Asian Cup 2011: Japan's Path To The Final looks back at how the Samurai Blue got to the 2011 Asian Cup final.
Japan have scored 30 goals in 11 games on their way to the 2011 Asian Cup final and that's reflective of their embarrassment of attacking riches.

In Qatar the Samurai Blue have conceded six goals however in five games and have suffered from the absence of regular centre-backs Yuji Nakazawa and Tulio Tanaka.

The impact of their injuries has been negated however by the form of striker Shinji Okazaki, who not only top-scored during qualifying with six goals but who has added another dimension to his side's attack at the tournament itself.

Having had to earn a starting spot after coming off the bench to rescue his team during the group stages, he has proven Japan's most reliable source of goals.

Pre-tournament favourites, the Japanese underwhelmed in their opening bout with Jordan, where the likes of Keisuke Honda and Shinji Kagawa struggled to exert their creative influence on the match.

Honda has underwhelmed
in Qatar.
In fact, both players have been rather under-par despite Honda laughably being named on the short-list for the Asian Football Confederation's Player of the Tournament award.

Instead it has been the tireless running of the likes of Okazaki, Yuto Nagatomo and Makoto Hasebe that has driven Japan forward.

A team reputed for their neat approach play, they had to show character and pick up four ugly points against Jordan and Syria in their first two matches.

Centre-back Maya Yoshida has typified the sort of graft that has been so important and netted an injury-time equalizer in the opening match against Jordan, before Keisuke Honda scored a late penalty against Syria to secure a 2-1 win.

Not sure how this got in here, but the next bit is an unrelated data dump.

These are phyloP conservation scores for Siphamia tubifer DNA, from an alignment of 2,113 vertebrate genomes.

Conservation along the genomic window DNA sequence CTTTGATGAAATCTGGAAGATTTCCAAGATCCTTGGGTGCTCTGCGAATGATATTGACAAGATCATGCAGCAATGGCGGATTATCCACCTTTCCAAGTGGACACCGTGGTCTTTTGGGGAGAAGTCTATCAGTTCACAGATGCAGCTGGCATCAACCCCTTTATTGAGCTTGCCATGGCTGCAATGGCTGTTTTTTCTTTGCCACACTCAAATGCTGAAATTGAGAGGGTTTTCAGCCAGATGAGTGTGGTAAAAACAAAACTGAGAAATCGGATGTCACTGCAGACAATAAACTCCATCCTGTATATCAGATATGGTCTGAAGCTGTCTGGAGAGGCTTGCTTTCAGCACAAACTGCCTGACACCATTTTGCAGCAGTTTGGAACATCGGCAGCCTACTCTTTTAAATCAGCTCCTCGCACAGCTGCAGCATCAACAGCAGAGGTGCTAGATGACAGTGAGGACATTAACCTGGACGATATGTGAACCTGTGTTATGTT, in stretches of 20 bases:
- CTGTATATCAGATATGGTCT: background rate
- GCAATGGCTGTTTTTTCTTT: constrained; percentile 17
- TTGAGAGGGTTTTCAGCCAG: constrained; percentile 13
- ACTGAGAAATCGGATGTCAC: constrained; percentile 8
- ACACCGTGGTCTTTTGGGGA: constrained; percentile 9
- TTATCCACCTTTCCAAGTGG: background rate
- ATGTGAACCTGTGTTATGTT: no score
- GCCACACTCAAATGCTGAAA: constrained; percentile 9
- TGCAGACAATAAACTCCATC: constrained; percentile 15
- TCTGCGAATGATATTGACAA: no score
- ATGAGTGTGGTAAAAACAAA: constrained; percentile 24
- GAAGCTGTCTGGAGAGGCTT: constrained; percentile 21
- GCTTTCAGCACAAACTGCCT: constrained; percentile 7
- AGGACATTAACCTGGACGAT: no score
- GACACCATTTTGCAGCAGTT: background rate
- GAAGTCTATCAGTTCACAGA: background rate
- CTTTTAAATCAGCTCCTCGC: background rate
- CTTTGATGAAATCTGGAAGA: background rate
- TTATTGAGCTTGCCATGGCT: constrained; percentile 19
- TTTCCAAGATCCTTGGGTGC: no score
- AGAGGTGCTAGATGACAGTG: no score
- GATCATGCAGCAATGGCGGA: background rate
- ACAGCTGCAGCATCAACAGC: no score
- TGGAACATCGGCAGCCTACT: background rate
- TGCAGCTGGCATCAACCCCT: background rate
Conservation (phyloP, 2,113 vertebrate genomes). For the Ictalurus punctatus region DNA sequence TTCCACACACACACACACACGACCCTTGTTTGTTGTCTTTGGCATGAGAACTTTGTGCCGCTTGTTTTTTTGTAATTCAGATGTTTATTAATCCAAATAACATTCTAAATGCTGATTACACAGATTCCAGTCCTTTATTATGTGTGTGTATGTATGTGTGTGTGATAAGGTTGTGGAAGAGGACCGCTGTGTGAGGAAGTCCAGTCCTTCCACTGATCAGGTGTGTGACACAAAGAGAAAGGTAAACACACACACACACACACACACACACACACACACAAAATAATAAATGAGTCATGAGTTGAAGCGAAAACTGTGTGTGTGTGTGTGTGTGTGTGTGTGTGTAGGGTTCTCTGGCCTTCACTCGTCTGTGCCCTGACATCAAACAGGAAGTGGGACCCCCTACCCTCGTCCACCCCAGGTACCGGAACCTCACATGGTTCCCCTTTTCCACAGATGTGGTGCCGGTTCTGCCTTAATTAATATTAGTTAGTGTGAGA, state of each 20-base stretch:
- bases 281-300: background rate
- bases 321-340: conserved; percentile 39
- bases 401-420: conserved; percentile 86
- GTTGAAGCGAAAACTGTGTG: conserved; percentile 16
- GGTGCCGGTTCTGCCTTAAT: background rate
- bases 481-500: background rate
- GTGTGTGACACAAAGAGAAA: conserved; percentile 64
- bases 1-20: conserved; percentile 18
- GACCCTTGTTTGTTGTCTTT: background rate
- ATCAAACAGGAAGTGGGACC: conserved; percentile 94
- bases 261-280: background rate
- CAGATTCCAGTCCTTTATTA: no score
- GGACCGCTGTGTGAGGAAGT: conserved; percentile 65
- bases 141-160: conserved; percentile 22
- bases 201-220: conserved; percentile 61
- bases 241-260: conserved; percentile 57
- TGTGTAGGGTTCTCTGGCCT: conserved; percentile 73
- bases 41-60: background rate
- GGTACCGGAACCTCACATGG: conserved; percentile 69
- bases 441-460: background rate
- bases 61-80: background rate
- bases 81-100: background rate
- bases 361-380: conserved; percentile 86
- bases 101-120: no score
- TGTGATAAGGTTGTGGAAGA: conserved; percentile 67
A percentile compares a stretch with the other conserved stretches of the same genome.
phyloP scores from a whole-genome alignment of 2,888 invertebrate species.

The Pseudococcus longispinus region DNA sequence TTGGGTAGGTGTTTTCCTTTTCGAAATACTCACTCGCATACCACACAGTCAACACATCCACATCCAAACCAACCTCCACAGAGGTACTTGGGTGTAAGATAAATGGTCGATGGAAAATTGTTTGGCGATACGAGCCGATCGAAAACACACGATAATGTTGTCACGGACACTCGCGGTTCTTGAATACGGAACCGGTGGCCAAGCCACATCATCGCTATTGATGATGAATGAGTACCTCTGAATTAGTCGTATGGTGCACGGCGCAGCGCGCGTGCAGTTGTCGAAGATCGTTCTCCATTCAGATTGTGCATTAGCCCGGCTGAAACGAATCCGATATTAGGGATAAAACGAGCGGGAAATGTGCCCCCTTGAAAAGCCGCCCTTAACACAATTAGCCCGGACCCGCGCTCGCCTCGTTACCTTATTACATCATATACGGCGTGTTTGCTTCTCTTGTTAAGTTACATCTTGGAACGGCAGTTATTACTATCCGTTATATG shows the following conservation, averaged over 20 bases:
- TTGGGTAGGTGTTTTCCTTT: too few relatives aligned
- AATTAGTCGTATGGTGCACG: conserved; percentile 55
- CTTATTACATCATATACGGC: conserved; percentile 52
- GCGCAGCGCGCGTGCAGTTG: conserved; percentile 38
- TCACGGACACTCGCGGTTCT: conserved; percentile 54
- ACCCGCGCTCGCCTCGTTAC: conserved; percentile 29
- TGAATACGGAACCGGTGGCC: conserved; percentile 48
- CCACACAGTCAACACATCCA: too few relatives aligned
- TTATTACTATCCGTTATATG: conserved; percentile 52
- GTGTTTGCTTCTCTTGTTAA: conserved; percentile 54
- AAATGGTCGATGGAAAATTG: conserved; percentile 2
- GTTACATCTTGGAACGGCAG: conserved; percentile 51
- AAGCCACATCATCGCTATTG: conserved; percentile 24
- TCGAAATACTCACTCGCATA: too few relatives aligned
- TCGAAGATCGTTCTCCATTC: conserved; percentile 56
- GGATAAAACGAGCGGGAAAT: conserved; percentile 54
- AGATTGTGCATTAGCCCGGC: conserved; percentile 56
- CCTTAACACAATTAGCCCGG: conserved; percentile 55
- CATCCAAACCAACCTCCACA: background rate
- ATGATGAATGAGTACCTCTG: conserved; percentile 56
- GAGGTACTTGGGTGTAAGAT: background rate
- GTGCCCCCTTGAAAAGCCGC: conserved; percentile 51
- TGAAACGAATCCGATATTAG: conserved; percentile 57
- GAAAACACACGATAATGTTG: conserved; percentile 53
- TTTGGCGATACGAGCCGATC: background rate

Goalkeeper Eiji Kawashima was questionably sent off in that match, though his absence wasn't felt against already-eliminated Saudi Arabia in the final group game, where Okazaki's hat-trick and Ryoichi Maeda's double spurred Japan on to a 5-0 win.

Kawashima returned for the quarter final against hosts Qatar, where he let in two soft goals. Again though Japan showed tremendous spirit.

After seeing Maya Yoshida wrongly sent off for a legal challenge, Fabio Cesare scored what seemed a 63rd minute winner from the ensuing free-kick.

Shinji Kagawa produced his best display of the tournament after coming under scrutiny for his lack of attacking contributions, netting a superb equalizer before Masahiko Inoha - in for the suspended Atsuto Uchida - scored a last-minute winner.

Okazaki's has consistently
performed for Japan.

It set up a tantalizing semi-final with archrivals South Korea and the Japanese again were on the wrong side of a poor officiating decision, Ki Sung-Yueng netting a 23rd minute penalty.

The aforementioned Maeda equalized thirteen minutes later before substitute Hajime Hosogai scored the rebound from a saved Keisuke Honda penalty-kick in extra time, in what was an end-to-end match.

Somehow an exhausted South Korea - coming off a gruelling 120 minutes against Iran in their own quarter-final - scrambled home a last-minute equalizer to take the game into penalties.

Of all people, the maligned Kawashima proved the spot-kick hero as the South Koreans missed their first three penalties, Japan securing their place in the final with a famous and rare win.

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